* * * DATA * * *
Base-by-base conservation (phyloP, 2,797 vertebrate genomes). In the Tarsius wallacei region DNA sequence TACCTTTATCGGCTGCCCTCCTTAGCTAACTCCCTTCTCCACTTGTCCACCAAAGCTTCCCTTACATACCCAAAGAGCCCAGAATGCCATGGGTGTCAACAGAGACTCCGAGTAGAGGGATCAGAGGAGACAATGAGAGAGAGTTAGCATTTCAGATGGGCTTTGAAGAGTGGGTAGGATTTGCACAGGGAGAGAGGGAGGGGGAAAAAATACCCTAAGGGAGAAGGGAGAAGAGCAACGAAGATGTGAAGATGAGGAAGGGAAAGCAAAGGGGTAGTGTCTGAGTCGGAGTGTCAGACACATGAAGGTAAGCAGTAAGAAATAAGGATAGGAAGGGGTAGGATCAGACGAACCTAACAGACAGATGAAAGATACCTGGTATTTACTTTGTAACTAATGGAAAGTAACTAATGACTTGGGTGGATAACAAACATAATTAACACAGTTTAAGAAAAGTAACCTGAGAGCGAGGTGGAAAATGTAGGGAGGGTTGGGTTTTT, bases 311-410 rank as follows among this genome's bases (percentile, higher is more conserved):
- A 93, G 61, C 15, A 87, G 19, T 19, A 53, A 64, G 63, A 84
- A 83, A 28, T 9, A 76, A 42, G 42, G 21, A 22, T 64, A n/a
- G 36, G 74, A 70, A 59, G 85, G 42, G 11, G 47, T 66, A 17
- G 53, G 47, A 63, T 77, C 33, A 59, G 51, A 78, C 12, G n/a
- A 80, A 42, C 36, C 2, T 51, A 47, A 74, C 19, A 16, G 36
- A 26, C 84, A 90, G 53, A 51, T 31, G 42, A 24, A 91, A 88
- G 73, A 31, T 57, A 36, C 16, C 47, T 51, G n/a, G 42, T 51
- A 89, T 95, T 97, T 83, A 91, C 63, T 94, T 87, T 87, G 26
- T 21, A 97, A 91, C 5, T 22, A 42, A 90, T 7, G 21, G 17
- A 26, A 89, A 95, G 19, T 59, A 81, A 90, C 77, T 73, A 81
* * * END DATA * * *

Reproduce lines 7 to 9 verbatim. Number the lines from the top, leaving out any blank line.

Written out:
- A 26, C 84, A 90, G 53, A 51, T 31, G 42, A 24, A 91, A 88
- G 73, A 31, T 57, A 36, C 16, C 47, T 51, G n/a, G 42, T 51
- A 89, T 95, T 97, T 83, A 91, C 63, T 94, T 87, T 87, G 26